What happens when a prolonged drought sets in on mountain forests? Was it a pure coincidence that a hundred million voracious pine bark beetles ravaged these forests? And can fire help these forests rather than destroy them? Dr Reese answers these questions and gives us a tour of the east-west transverse mountains of southern California. From the yellow pine forest to the sublime 2000 year-old trees of the sub-alpine - all within 60 miles of Los Angeles, CA. Meet the trees that make up this magnificent mountain. Each has its own unique strategy of dealing with the natural occurence of lightning-induced fire. From the remarkable fire adapted knobcone pines to the unusual lacey looking big cone Douglas-firs. Experience the awe of discovering the ancient cinnamon-barked western junipers at 9000 feet above sea level. These trees have experienced almost 900,000 sunrises! Learn why snow packs are so important for supplying fresh water enabling 18 million people to live in sunny southern California. You won't want to miss this show - its a beauty!
Every one who lives, drives or hikes throughout the West particularily in the summer will enjoy this show. Dr Reese explains why it is vital to be prepared and plan - whether driving or hiking through the desert. The key message is WATER. If you are hiking you'll need to pack at least 2 gallons per person. And if your driving through a desert or a vast expanse in the West you need at least a 5 gallon water jug in your trunk. Dr Reese shows what gear to pack for car trips and cautions not to rely solely on your cell phone if you get into trouble. Hikers need certain gear too including: good footwear, a wide brimmed hat, sunglasses, sunscreen, WATER, salty snacks, emergency blanket, survival mirror, knife, three types of fire, rucksack and a compact first aid kit. Dr Reese gives tips on what to do if you get lost and how to get rescued. Watch as he constructs a solar well and makes precious water. It's not a substitute for carrying water but in an emergency, if you have the correct equipment, you too can make a small amount of water. Dr Reese encourages early morning hikes in the desert to see nature's wonders! This is a great family show.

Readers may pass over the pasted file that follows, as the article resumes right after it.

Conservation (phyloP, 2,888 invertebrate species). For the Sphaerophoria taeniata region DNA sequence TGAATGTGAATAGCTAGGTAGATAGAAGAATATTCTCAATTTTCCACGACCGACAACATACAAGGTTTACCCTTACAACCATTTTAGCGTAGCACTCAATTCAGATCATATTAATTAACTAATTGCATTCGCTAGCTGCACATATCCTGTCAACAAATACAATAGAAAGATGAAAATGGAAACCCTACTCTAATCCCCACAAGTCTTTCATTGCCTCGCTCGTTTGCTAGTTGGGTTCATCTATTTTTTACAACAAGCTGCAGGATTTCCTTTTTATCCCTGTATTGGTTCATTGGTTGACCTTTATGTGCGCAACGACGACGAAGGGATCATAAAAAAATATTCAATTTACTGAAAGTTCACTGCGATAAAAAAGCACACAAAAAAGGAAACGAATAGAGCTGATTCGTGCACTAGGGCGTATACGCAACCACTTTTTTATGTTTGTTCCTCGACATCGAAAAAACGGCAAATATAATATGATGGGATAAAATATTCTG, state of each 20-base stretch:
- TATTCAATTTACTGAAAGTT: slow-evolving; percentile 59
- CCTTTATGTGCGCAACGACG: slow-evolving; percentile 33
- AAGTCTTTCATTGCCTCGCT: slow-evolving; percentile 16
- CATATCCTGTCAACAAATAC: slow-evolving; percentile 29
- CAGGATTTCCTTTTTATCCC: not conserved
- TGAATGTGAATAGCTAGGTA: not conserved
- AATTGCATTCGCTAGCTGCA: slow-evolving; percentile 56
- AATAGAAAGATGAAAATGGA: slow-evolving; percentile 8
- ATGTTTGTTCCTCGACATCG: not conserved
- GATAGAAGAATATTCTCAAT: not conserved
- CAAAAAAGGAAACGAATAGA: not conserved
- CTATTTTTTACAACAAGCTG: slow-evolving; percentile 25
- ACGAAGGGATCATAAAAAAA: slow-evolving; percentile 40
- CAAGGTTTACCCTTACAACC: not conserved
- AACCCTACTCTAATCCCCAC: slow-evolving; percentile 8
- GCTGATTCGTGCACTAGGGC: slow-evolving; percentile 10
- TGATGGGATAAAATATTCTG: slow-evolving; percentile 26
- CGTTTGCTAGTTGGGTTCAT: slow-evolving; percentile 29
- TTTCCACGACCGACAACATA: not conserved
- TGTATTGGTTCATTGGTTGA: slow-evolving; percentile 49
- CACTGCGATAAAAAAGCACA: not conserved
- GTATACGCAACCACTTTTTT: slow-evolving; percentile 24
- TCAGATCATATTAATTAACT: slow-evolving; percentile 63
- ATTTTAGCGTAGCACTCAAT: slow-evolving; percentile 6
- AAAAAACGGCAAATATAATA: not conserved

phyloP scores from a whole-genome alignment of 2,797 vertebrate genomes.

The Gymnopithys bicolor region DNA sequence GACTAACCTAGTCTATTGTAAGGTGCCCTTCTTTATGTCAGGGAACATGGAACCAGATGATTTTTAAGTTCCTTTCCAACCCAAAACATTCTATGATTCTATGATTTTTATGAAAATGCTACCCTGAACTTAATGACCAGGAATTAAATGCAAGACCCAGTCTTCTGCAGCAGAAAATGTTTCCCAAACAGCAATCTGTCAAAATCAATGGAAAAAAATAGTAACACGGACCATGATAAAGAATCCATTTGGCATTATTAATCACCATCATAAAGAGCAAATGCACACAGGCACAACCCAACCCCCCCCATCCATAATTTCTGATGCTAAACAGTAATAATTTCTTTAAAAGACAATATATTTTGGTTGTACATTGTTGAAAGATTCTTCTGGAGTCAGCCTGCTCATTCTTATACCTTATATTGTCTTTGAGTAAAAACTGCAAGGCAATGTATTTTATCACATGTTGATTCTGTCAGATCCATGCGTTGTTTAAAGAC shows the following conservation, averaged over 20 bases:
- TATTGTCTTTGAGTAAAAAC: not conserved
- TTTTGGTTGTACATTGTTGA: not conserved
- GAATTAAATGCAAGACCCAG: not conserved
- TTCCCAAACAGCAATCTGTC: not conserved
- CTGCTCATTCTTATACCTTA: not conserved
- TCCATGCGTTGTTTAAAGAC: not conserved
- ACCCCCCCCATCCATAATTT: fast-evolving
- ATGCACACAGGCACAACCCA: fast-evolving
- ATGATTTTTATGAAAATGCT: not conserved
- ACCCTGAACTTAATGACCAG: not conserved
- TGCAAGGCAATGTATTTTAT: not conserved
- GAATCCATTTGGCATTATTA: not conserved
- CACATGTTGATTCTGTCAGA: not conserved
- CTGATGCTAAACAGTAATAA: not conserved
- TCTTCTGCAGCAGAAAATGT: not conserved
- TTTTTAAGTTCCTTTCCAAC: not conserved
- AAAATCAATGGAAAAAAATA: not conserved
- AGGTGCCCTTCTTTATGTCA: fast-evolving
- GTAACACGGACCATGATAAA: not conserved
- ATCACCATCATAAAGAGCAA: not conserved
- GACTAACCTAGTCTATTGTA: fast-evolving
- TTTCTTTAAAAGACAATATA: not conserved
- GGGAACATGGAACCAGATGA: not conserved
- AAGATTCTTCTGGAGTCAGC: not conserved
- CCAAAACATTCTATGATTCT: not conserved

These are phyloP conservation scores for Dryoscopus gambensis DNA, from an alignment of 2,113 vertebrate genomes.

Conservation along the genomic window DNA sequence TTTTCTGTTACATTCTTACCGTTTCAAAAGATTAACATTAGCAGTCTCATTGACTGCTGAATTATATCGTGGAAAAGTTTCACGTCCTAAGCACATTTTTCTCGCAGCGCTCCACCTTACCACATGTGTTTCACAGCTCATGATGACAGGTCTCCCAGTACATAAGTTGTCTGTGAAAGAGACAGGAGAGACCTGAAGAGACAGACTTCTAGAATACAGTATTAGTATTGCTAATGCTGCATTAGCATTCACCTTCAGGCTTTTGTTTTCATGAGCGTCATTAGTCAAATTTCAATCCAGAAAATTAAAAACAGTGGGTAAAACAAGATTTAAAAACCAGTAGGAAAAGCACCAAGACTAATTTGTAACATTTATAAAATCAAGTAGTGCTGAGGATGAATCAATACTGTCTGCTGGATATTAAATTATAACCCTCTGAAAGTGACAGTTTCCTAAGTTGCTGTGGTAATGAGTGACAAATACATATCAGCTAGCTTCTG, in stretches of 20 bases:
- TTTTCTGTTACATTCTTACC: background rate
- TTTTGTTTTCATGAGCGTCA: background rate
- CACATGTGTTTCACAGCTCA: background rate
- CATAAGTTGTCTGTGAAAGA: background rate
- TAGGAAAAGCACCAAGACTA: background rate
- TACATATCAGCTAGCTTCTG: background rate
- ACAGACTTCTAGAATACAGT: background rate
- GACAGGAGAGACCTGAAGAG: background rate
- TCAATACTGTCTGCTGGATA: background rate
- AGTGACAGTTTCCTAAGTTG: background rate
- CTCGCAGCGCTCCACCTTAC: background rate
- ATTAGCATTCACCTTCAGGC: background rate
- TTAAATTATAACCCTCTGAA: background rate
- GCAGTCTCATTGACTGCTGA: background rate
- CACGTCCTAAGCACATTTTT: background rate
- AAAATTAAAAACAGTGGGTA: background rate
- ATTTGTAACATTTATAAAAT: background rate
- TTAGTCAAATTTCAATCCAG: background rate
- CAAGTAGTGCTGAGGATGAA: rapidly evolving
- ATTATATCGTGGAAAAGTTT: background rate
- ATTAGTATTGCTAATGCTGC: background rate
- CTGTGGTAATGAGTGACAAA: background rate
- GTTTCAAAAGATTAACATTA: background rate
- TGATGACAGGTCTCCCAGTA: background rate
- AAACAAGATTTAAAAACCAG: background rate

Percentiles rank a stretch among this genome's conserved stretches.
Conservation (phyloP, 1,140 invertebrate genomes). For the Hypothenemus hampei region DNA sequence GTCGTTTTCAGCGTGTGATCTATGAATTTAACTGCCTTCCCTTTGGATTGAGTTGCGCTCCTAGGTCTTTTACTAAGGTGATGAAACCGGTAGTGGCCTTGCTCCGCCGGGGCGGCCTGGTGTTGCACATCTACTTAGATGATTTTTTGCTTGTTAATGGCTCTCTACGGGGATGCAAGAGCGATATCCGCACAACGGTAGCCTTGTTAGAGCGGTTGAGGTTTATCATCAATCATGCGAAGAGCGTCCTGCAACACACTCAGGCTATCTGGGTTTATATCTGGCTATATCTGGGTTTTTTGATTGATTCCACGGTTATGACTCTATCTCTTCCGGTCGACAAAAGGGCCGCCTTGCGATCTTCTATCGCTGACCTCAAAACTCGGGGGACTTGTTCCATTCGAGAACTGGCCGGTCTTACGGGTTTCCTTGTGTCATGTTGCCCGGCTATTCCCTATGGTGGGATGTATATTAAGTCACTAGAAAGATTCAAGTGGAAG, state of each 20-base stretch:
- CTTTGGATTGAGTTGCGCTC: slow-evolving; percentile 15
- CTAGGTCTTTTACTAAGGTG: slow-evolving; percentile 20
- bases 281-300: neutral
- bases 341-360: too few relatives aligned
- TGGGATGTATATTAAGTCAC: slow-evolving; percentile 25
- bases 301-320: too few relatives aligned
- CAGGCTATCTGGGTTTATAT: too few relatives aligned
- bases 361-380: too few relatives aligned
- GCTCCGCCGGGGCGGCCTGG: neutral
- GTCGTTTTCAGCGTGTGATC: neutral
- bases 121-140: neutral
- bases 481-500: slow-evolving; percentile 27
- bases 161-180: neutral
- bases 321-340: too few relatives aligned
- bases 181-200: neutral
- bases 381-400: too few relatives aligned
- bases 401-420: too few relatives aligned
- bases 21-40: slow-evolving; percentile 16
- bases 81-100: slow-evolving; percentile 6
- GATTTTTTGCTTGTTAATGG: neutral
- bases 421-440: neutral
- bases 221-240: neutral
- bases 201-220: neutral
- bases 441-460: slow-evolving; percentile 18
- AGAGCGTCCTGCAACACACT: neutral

Join Dr Reese for a remarkable tour of the rarest pines in the United States. Nestled between millions of people of coastal southern California on a 50 million year old sandstone mesa lives the relic Torrey pines. There are about 7000 trees eeking out an existance on nutirent poor sandstone soils in near desert like conditions. In fact, if it were not for the coastal summertime fog these trees could not make a living under these rugged conditions. Scientists believe that these unusual trees have distant ancestors thought to have originated from central Mexico during a mega-drought in the southwest 45 million years ago. The trees of this Reserve are all genetically identical - a natural clonal forest! Although some trees are wind swept and stunted while others resemble large bizarre-looking umbrellas their shapes are a result of the different environments on the Reserve. Why is every tree genetically identical? When did the Torrey pines arrive on this spectacular mesa? What happens if a bark beetle gets loose in the Reserve? And are scrub jays friends or foes of the Torrey pines? Dr Reese explains the answers to these and more of nature's wonders. Feast your eyes on yet more wild flowers as the torrential winter rains of 2005 have brought the Earth alive! This is a great place to bring your family, enjoy a walk along the Pacific coastline and then tour the trails on Torrey pine State Reserve.